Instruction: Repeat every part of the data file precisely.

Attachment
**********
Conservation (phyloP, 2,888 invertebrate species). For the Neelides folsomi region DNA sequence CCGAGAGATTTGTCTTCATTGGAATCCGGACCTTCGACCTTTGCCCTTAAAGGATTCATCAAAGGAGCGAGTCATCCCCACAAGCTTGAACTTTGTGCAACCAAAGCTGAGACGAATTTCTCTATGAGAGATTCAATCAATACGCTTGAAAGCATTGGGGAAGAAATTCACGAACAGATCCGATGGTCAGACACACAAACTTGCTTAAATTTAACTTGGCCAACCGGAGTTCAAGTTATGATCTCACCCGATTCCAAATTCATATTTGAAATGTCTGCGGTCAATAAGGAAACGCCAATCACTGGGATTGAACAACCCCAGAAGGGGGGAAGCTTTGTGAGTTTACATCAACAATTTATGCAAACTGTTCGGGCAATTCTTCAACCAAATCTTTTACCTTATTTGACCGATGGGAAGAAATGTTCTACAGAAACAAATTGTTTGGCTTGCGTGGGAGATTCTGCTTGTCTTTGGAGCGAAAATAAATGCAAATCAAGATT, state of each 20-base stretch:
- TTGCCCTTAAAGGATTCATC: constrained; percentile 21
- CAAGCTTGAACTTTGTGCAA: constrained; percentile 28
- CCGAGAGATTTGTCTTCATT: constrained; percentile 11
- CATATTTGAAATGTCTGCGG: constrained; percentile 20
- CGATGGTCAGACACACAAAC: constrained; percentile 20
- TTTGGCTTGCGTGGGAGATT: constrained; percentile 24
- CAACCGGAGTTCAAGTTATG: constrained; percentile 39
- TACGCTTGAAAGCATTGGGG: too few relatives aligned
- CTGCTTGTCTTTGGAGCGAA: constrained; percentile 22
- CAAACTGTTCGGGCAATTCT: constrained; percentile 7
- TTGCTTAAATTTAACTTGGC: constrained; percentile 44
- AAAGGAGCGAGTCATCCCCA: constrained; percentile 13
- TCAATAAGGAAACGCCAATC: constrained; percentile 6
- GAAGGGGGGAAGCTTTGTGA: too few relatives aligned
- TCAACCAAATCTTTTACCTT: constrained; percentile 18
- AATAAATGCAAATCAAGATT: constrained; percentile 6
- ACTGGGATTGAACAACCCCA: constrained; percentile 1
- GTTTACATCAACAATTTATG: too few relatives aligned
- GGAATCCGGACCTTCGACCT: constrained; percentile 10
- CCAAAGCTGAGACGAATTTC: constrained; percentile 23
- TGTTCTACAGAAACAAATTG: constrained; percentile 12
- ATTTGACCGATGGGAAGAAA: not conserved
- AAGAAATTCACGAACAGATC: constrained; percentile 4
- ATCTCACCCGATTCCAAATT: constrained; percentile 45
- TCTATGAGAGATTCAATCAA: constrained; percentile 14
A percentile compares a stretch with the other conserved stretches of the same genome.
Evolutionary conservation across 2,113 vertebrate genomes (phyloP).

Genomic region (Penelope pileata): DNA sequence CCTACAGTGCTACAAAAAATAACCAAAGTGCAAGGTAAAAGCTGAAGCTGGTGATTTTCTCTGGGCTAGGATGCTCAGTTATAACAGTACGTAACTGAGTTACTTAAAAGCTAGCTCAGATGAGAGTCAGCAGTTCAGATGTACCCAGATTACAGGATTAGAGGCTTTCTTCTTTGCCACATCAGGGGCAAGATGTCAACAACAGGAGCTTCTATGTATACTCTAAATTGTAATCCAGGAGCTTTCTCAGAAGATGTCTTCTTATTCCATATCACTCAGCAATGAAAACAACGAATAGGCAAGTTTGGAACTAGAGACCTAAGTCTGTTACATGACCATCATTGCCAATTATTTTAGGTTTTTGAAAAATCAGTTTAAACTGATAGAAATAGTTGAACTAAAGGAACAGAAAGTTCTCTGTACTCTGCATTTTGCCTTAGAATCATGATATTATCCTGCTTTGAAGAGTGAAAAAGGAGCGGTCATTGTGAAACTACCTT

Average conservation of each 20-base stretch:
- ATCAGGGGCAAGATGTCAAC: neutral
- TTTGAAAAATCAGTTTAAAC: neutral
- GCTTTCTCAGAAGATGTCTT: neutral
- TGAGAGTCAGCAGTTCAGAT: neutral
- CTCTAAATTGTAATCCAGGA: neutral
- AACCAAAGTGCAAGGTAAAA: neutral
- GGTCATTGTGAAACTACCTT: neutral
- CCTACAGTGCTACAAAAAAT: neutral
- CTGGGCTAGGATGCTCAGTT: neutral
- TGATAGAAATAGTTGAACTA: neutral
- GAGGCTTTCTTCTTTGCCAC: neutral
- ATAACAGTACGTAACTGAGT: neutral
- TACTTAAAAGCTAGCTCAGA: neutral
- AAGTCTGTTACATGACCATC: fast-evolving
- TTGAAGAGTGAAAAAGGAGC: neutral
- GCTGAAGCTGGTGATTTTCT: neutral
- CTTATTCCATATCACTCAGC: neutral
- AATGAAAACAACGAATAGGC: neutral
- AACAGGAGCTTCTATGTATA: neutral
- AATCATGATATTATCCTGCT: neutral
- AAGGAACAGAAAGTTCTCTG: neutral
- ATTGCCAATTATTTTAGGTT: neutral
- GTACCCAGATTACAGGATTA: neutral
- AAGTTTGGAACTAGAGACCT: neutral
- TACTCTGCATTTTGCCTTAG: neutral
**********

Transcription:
Conservation (phyloP, 2,888 invertebrate species). For the Neelides folsomi region DNA sequence CCGAGAGATTTGTCTTCATTGGAATCCGGACCTTCGACCTTTGCCCTTAAAGGATTCATCAAAGGAGCGAGTCATCCCCACAAGCTTGAACTTTGTGCAACCAAAGCTGAGACGAATTTCTCTATGAGAGATTCAATCAATACGCTTGAAAGCATTGGGGAAGAAATTCACGAACAGATCCGATGGTCAGACACACAAACTTGCTTAAATTTAACTTGGCCAACCGGAGTTCAAGTTATGATCTCACCCGATTCCAAATTCATATTTGAAATGTCTGCGGTCAATAAGGAAACGCCAATCACTGGGATTGAACAACCCCAGAAGGGGGGAAGCTTTGTGAGTTTACATCAACAATTTATGCAAACTGTTCGGGCAATTCTTCAACCAAATCTTTTACCTTATTTGACCGATGGGAAGAAATGTTCTACAGAAACAAATTGTTTGGCTTGCGTGGGAGATTCTGCTTGTCTTTGGAGCGAAAATAAATGCAAATCAAGATT, state of each 20-base stretch:
- TTGCCCTTAAAGGATTCATC: constrained; percentile 21
- CAAGCTTGAACTTTGTGCAA: constrained; percentile 28
- CCGAGAGATTTGTCTTCATT: constrained; percentile 11
- CATATTTGAAATGTCTGCGG: constrained; percentile 20
- CGATGGTCAGACACACAAAC: constrained; percentile 20
- TTTGGCTTGCGTGGGAGATT: constrained; percentile 24
- CAACCGGAGTTCAAGTTATG: constrained; percentile 39
- TACGCTTGAAAGCATTGGGG: too few relatives aligned
- CTGCTTGTCTTTGGAGCGAA: constrained; percentile 22
- CAAACTGTTCGGGCAATTCT: constrained; percentile 7
- TTGCTTAAATTTAACTTGGC: constrained; percentile 44
- AAAGGAGCGAGTCATCCCCA: constrained; percentile 13
- TCAATAAGGAAACGCCAATC: constrained; percentile 6
- GAAGGGGGGAAGCTTTGTGA: too few relatives aligned
- TCAACCAAATCTTTTACCTT: constrained; percentile 18
- AATAAATGCAAATCAAGATT: constrained; percentile 6
- ACTGGGATTGAACAACCCCA: constrained; percentile 1
- GTTTACATCAACAATTTATG: too few relatives aligned
- GGAATCCGGACCTTCGACCT: constrained; percentile 10
- CCAAAGCTGAGACGAATTTC: constrained; percentile 23
- TGTTCTACAGAAACAAATTG: constrained; percentile 12
- ATTTGACCGATGGGAAGAAA: not conserved
- AAGAAATTCACGAACAGATC: constrained; percentile 4
- ATCTCACCCGATTCCAAATT: constrained; percentile 45
- TCTATGAGAGATTCAATCAA: constrained; percentile 14
A percentile compares a stretch with the other conserved stretches of the same genome.
Evolutionary conservation across 2,113 vertebrate genomes (phyloP).

Genomic region (Penelope pileata): DNA sequence CCTACAGTGCTACAAAAAATAACCAAAGTGCAAGGTAAAAGCTGAAGCTGGTGATTTTCTCTGGGCTAGGATGCTCAGTTATAACAGTACGTAACTGAGTTACTTAAAAGCTAGCTCAGATGAGAGTCAGCAGTTCAGATGTACCCAGATTACAGGATTAGAGGCTTTCTTCTTTGCCACATCAGGGGCAAGATGTCAACAACAGGAGCTTCTATGTATACTCTAAATTGTAATCCAGGAGCTTTCTCAGAAGATGTCTTCTTATTCCATATCACTCAGCAATGAAAACAACGAATAGGCAAGTTTGGAACTAGAGACCTAAGTCTGTTACATGACCATCATTGCCAATTATTTTAGGTTTTTGAAAAATCAGTTTAAACTGATAGAAATAGTTGAACTAAAGGAACAGAAAGTTCTCTGTACTCTGCATTTTGCCTTAGAATCATGATATTATCCTGCTTTGAAGAGTGAAAAAGGAGCGGTCATTGTGAAACTACCTT

Average conservation of each 20-base stretch:
- ATCAGGGGCAAGATGTCAAC: neutral
- TTTGAAAAATCAGTTTAAAC: neutral
- GCTTTCTCAGAAGATGTCTT: neutral
- TGAGAGTCAGCAGTTCAGAT: neutral
- CTCTAAATTGTAATCCAGGA: neutral
- AACCAAAGTGCAAGGTAAAA: neutral
- GGTCATTGTGAAACTACCTT: neutral
- CCTACAGTGCTACAAAAAAT: neutral
- CTGGGCTAGGATGCTCAGTT: neutral
- TGATAGAAATAGTTGAACTA: neutral
- GAGGCTTTCTTCTTTGCCAC: neutral
- ATAACAGTACGTAACTGAGT: neutral
- TACTTAAAAGCTAGCTCAGA: neutral
- AAGTCTGTTACATGACCATC: fast-evolving
- TTGAAGAGTGAAAAAGGAGC: neutral
- GCTGAAGCTGGTGATTTTCT: neutral
- CTTATTCCATATCACTCAGC: neutral
- AATGAAAACAACGAATAGGC: neutral
- AACAGGAGCTTCTATGTATA: neutral
- AATCATGATATTATCCTGCT: neutral
- AAGGAACAGAAAGTTCTCTG: neutral
- ATTGCCAATTATTTTAGGTT: neutral
- GTACCCAGATTACAGGATTA: neutral
- AAGTTTGGAACTAGAGACCT: neutral
- TACTCTGCATTTTGCCTTAG: neutral